In speaking of his retirement, the former Speaker said he didn’t regret a thing. As a Catholic, Boehner said it was particularly moving to meet Pope Francis when he spoke to Congress. Boehner resigned the following day.

Student reactions

When the floor was opened for student questions, questions ranged from asking Boehner to push for the censure of former Speaker Dennis Hastert to his opinions on the future of the Republican Party.

Brandon Camhi ’16 asked Boehner about how he would prevent more socially progressive conservatives from becoming disillusioned with the Republican Party.

“If I were running for president, I’d be running on things that unite Republicans,” Boehner said. “These other issues are just going to keep coming up, and the Democrats know where our soft spots are.”

According to Camhi, this was as much as he expected the former Speaker to be able to answer his question.

“He said as much as he’s going to say, and what he said is true,” Camhi said. “The Republican Party has to move away from divisive social issues.”

More generally, Camhi was surprised by how candidly Boehner spoke. According to Alex Lee ’18, who attended the smaller reception with Boehner after the event as a member of the Stanford Speakers Bureau, this same candor was present in his personal conversations as well.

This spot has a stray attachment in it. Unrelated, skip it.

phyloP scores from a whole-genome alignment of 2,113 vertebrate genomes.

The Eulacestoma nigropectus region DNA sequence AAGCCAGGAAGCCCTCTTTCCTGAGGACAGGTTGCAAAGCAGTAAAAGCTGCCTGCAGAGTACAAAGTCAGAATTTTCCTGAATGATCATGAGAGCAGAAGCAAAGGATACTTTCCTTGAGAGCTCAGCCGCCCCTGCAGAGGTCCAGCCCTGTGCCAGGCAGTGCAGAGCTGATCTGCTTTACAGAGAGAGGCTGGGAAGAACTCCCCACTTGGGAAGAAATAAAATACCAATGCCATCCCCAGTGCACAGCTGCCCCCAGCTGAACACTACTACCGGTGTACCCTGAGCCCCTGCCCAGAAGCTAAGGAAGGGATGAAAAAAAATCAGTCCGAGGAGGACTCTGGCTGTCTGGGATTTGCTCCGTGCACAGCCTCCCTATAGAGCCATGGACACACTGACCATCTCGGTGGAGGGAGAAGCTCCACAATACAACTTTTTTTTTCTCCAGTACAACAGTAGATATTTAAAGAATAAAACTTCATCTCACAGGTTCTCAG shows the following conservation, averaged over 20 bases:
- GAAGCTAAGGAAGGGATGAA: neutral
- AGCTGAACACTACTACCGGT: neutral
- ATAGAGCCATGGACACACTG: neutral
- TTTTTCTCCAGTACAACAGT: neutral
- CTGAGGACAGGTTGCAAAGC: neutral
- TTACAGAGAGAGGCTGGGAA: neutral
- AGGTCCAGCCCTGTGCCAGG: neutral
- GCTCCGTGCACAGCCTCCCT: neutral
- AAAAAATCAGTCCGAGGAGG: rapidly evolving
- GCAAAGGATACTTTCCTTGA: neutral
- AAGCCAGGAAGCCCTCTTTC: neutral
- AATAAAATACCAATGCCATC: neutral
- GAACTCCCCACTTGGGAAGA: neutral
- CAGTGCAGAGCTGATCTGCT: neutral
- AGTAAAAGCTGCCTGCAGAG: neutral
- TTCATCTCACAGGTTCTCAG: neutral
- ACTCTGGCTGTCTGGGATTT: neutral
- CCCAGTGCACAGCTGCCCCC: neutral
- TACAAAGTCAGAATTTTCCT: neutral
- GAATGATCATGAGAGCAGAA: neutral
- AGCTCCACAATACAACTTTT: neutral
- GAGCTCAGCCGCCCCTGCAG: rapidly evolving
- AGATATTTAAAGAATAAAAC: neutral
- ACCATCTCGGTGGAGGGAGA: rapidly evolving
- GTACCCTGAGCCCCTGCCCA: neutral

According to Lee, it was also interesting to have a minority political opinion being represented on Stanford’s predominantly liberal campus.

“I could [feel] the tension in the room when Boehner said certain things, namely claiming that Clinton was leveraging her gender or discussing South Carolina bathrooms,” Lee said.

At the end of the discussion, Kennedy re-focused the talk by asking Boehner who his political heroes were. In his answer, Boehner re-emphasized his own relatively moderate stances within the Republican Party.

“Well you know I’m a big fan of Ronald Reagan,” Boehner said. “But I love all these knuckleheads talking about the party of Reagan. He would be the most moderate Republican elected today.”


Contact Ada Statler-Throckmorton at adastat ‘at’

Ada Statler '18 is an earth systems major hailing from Kansas City (on the Kansas side, not Missouri). She's most passionate about environmental journalism, but cares about all things campus-related.